(2) Due to foreign exchange restrictions, the Company’s director and CEO, Mr. Lei Liu personally lent U.S. dollars to the Company to facilitate its payments of expenses in the United States.

 

On October 11, 2016, the Company issued a total of 949,000 shares of common stock to Lei Liu, at $1.69 per share, the fair market value, or the closing stock price on Nasdaq on October 11, 2016, to offset the debts in the amount of $1,603,810 owed to Mr. Liu.

 

The Company leases from Mr. Lei Liu a retail space. The lease will expire in September 2017. The rent for the year ended March 31, 2017 has not been paid to Mr. Liu as of March 31, 2017.

 

ITEM 14. PRINCIPAL ACCOUNTING FEES AND SERVICES.

 

Our current principal independent auditor is BDO China Shu Lun Pan Certified Public Accountants LLP (“BDO China”) whom we engaged on April 7, 2015. Friedman LLP was our auditor till dismissed on April 7, 2015, The following table shows the fees for audit and other services provided by BDO China in relation to our 2017 and 2016 fiscal years:

 

   For the Fiscal
Years ended
March 31,
 
   2017   2016 
Audit Fees (1)  $220,000   $215,000 
Audit-Related Fees (2)   -    - 
Tax Fees (3)   -    - 
All Other Fees (4)   -    - 
Total  $220,000   $215,000 

 

(1) Audit Fees: This category includes the audit of our annual financial statements, review of financial statements included in our Quarterly Reports on Form 10-Q, and services that are normally provided by independent auditors in connection with statutory and regulatory filings or the engagement for fiscal years. This category also includes advice on audit and accounting matters that arose during, or as a result of, the audit or the review of interim financial statements.
   
(2) Audit-Related Fees: This category consists of assurance and related services by our independent auditors that are reasonably related to the performance of the audit or review of our financial statements and are not reported above under “Audit Fees.”
   
(3) Tax Fees: This category consists of professional services rendered by our independent auditors for tax compliance and tax advice. The services for the fees disclosed under this category include tax return preparation and technical tax advice.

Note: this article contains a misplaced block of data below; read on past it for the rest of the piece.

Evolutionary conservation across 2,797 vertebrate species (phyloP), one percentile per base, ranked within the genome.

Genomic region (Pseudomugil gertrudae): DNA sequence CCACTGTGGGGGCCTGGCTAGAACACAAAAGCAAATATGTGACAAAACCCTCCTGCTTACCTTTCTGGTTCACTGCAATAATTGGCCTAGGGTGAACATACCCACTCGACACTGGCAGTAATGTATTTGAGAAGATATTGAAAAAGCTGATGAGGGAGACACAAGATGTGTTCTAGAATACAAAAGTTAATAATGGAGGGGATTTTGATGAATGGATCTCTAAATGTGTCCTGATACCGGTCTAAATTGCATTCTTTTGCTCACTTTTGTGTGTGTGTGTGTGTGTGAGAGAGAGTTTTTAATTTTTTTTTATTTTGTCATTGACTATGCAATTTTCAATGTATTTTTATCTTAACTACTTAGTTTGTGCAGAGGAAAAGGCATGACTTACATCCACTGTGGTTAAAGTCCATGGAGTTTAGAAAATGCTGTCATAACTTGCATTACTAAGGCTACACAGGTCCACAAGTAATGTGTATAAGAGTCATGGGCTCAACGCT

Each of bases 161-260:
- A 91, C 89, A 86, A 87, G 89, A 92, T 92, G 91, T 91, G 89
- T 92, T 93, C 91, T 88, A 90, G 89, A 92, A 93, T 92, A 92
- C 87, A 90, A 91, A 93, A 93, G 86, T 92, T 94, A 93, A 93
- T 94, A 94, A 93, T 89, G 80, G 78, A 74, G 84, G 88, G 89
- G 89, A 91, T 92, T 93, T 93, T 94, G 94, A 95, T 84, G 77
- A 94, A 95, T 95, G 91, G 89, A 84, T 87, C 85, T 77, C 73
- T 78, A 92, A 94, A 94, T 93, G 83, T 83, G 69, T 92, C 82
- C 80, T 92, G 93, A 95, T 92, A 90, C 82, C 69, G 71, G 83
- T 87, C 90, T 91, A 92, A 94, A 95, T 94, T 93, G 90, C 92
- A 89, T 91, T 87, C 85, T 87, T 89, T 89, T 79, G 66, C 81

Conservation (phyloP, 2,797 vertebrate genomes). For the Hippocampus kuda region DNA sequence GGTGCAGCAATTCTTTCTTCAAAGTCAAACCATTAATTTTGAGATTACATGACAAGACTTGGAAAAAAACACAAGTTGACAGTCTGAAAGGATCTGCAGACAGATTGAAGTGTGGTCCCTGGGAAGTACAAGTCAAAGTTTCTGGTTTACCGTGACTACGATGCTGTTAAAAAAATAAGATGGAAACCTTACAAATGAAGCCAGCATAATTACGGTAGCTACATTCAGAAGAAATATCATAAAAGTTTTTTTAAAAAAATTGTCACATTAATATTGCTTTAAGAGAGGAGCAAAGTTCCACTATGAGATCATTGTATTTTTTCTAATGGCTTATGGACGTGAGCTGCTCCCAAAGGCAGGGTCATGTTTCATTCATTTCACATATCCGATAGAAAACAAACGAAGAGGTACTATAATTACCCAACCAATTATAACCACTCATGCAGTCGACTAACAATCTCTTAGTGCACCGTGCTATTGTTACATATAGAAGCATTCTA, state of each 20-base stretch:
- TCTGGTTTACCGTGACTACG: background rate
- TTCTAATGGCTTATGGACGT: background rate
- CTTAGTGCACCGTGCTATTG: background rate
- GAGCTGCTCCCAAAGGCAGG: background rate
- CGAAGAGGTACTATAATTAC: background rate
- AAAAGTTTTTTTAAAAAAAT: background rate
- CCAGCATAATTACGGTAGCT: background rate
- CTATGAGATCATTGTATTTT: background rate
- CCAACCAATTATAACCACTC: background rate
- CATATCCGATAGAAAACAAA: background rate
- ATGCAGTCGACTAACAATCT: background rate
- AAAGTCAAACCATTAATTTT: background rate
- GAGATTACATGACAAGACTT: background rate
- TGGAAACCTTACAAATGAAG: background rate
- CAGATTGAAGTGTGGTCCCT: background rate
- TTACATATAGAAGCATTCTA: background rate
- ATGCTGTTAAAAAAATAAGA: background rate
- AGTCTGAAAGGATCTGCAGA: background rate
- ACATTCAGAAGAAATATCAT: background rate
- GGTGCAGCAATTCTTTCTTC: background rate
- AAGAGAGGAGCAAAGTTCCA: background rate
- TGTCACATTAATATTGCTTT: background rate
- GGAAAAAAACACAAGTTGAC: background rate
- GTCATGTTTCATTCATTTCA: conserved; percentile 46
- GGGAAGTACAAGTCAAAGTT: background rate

(4) All Other Fees: This category consists of fees for other miscellaneous items.

 

Pre-Approval Policies and Procedures of the Audit Committee

 

The Audit Committee approves the engagement of our independent auditors and is also required to pre-approve all audit and non-audit expenses.  Prior to engaging its accountants to perform particular services, the Audit Committee obtains an estimate for the service to be performed.  All of the services described above were approved by the Audit Committee in accordance with its procedure.

 

 54 

 

PART IV

 

ITEM 15. EXHIBITS AND FINANCIAL STATEMENT SCHEDULES.

 

(1) Financial Statements

 

The following consolidated financial statements for the years ended March 31, 2017 and 2016 are included in Part II, Item 8 of this Report: 

 

Report of Independent Registered Public Accounting Firm   F-1
Consolidated Balance Sheets at March 31, 2017 and 2016 F-2
Consolidated Statements of Operations and Comprehensive Loss for the Years Ended March 31, 2017 and 2016 F-3
Consolidated Statements of Changes in Stockholders’ Equity for the Years Ended March 31, 2017 and 2016 F-4
Consolidated Statements of Cash Flows for the Years Ended March 31, 2017 and 2016 F-5

Notes to Consolidated Financial Statements

F-6

 

(2) Financial Statement Schedules

 

Schedules are omitted because the required information is not present or is not present in amounts sufficient to require submission of the schedule or because the information required is given in the consolidated financial statements or the notes thereto.

 

(3) Exhibits

 

EXHIBIT INDEX

 

Exhibit

Number

  Description
2   Share Exchange Agreement among Kerrisdale Mining Corporation, certain of its stockholders, Renovation Investment (Hong Kong) Co., Ltd. and its shareholders dated September 17, 2009 (3)
3.1   Articles of Incorporation (1)
3.2   Certificate of Amendment to Articles of Incorporation filed with the Nevada Secretary of State on July 14, 2008 (2)
3.3   Articles of Merger filed with the Nevada Secretary of State on September 22, 2009 (3)
3.4   Bylaws (1)
3.5   Text of Amendments to the Bylaws (2)
3.6   Certificate of Change Pursuant to NRS 78.209 with an effective date of April 9, 2010 (6)
4.1   Specimen of Common Stock Certificate (1)
4.2   2010 Equity Incentive Plan (8)
10.1   Consulting Services Agreement between Zhejiang Jiuxin Investment Management Co., Ltd. (“Jiuxin Management”) and Hangzhou Jiuzhou Grand Pharmacy Chain Co., Ltd. (“Jiuzhou Pharmacy”) dated August 1, 2009 (3)